Rooftop Trauma Center Installation Assure Safe Landings

  Subscribe to FREE newsletter  Jul 07, 2009

When it comes to showing you what Dur-A-Flex can do for your business and how to focus on the details, nothing spells it out like a “real world” Case Study. Whether you want to know how other businesses benefited from a Dur-A-Flex floor or if you’re unsure about how a project comes together and what needs to be considered during the project, our Case Studies are here to shed some light on it all.

Step by step you’ll gain an understanding of what type of problem the business owner was looking to address, how our Dur-A-Flex Approved Contractors and Local Flooring Engineers work to thoroughly understand every detail of the project requirements, the schedule of work and why a particular floor system is selected in order to deliver a flooring solutions that actually improves the operation of the business.

Customer: Scottsdale Healthcare
Product: Cryl-A-Quartz
Industry: Healthcare/Emergency Trauma Center

Scottsdale Healthcare was founded in 1962 as City Hospital of Scottsdale. They are a nonprofit organization with three campuses, three hospitals, outpatient centers, home health services and a wide range of community health education and outreach programs.

Fred Buys of Spectrum Services, North America was asked to look at the three heli-pads on the rooftop of their level one trauma facility. Fred found that there were three landing pads- two that were the same size and one that was about 25% larger. The material used to coat the landing pads was a rubberized pedestrian auto deck material, and the damage that the helicopter landing skids was causing was very visible. If left untreated, there would be problems during take off and landing and it would jeopardize the safe transport of their trauma patients.

The hospital needed a durable system that could be installed quickly and still allow them to conduct their every day emergency landings. To allow minimal disruption, Fred and his crew decided that each pad would be completed before starting work on the next one.

Dur-A-Flex's Clayton Moore stepped in to inspect the heli pads and provide information and technical advice on the system installation.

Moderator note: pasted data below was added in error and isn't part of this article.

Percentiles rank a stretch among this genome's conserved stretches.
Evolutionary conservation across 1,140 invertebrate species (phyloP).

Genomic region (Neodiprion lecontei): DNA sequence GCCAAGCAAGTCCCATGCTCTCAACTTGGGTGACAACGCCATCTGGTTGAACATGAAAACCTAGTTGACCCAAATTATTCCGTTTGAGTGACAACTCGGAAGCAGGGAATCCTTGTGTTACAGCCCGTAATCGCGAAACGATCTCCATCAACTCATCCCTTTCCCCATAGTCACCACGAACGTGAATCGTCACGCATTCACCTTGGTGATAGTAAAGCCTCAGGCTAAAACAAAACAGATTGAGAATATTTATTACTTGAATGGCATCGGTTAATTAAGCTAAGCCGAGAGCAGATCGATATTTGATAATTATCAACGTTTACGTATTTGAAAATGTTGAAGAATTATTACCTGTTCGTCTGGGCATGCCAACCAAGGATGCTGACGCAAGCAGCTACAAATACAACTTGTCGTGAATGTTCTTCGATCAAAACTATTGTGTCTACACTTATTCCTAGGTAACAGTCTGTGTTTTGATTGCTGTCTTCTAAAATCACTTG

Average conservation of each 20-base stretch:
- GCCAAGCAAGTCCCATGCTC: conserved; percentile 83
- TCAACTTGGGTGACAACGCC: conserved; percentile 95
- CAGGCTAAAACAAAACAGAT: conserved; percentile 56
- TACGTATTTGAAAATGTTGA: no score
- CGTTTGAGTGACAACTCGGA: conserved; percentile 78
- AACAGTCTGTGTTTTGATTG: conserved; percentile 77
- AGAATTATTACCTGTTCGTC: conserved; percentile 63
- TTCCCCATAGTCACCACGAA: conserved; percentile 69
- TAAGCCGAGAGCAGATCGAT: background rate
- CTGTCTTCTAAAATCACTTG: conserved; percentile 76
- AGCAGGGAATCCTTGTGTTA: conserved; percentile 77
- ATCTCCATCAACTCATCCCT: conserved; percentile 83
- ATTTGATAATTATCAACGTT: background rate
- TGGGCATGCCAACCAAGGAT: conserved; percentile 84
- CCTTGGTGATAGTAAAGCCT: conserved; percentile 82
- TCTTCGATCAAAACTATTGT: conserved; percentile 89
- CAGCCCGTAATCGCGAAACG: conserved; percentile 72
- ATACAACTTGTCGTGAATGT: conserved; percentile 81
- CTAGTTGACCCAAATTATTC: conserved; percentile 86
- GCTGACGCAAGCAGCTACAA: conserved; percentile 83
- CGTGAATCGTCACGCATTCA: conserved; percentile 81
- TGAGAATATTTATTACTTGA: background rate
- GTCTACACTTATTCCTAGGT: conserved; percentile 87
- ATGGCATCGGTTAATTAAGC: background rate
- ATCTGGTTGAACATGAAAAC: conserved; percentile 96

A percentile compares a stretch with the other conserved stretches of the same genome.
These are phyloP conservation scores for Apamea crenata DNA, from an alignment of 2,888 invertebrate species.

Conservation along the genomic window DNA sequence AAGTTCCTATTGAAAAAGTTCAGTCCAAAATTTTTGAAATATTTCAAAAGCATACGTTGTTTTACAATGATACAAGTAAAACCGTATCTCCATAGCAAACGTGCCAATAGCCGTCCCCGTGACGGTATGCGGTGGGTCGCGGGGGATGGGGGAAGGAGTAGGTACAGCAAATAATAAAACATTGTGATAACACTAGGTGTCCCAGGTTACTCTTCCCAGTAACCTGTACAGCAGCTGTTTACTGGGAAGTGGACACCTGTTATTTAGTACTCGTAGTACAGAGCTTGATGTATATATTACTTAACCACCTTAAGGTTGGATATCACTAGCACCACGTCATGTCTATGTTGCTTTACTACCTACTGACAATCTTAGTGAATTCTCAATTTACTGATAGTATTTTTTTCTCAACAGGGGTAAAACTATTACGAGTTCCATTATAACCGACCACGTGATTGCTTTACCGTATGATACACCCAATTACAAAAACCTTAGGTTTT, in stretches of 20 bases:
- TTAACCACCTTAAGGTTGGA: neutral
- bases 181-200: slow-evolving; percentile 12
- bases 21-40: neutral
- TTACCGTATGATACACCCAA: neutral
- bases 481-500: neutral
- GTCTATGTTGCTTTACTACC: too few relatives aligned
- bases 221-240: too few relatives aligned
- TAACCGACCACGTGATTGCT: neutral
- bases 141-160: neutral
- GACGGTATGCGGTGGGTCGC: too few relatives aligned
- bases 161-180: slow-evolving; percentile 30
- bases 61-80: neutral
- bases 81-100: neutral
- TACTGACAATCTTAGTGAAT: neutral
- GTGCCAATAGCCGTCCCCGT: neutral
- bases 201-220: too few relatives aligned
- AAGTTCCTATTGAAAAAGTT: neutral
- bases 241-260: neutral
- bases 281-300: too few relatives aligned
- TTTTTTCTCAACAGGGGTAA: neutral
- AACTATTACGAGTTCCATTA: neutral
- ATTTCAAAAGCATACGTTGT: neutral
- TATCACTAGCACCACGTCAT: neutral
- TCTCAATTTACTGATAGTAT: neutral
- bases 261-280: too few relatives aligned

According to Fred, he and Clayton decided that MMA would be best suited for this application "for its durability and non-temperature sensitive application time." Both men were equally pleased because as an added bonus, the hospital had already installed a ventilation system to remove the exhaust fumes created by the helicopter engines, so they were able to save the client the time and expense that would be required to install it themselves.

Removing the existing rubberized material was achieved by utilizing a ride on scraping machine. They then used a diamond grinder and completed by vacuuming the area. Fred and his crew were told at the beginning of this installation that they would be given six minutes notice about an incoming helicopter and they had to clear the landing pad and be off the roof. They were given no exceptions!

Spectrum installed three test areas for verifying temperature (slab temperatures varied from 30 to 75 degrees) they adjusted the Cryl-A-Cure accordingly and because of the color requirements for this application, they installed Cryl-A-Quartz with Cryl-A-Prime (P-101) Cryl-A-Glaze (G-201) and Cryl-A-Top (T-303)

Another requirement was that the letter "H" within the pads be reflective. Fred achieved this with glass beads dispersed into the topcoat. The separate colors (red, white, black and tan) were done with integral colored quartz.

The project was a huge success and hospital personnel were pleased that the installation did not greatly impact the trauma emergency landings. According to the Lead Building Systems Technician who coordinated this project with Fred and the entire Spectrum Services crew, the roof installation is holding up extremely well and they are looking forward to many years of trouble-free use.

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